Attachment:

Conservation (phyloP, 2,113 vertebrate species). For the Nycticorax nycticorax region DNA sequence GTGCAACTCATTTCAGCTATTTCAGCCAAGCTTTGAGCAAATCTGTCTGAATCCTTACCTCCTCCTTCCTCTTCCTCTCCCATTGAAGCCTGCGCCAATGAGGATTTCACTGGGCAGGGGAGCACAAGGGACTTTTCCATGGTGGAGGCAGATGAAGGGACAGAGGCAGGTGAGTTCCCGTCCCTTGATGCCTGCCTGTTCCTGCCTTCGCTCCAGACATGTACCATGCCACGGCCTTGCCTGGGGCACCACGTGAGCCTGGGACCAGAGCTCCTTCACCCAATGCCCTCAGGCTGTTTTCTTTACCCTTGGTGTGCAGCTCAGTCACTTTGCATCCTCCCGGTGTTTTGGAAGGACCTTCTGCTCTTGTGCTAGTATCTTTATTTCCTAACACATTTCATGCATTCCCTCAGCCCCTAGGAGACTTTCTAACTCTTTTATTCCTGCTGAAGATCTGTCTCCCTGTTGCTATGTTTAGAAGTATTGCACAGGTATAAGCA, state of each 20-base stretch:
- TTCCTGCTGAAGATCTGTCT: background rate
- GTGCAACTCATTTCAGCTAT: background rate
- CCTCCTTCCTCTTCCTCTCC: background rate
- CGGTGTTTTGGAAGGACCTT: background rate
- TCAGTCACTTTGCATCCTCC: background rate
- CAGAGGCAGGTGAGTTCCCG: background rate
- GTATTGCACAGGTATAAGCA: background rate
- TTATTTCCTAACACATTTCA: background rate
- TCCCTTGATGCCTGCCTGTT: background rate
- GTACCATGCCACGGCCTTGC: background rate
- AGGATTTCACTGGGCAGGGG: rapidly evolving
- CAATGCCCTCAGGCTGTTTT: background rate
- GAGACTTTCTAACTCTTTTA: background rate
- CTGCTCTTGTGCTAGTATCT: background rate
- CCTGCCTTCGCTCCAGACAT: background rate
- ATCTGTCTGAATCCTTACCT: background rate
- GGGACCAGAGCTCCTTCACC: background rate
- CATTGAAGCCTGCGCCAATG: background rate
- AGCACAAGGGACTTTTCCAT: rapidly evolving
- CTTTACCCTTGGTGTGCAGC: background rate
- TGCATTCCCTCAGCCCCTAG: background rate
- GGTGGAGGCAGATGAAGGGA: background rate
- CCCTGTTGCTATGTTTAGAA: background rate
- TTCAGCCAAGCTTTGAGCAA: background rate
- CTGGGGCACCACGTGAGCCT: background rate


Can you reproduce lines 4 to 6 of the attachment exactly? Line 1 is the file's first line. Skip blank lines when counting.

- CCTCCTTCCTCTTCCTCTCC: background rate
- CGGTGTTTTGGAAGGACCTT: background rate
- TCAGTCACTTTGCATCCTCC: background rate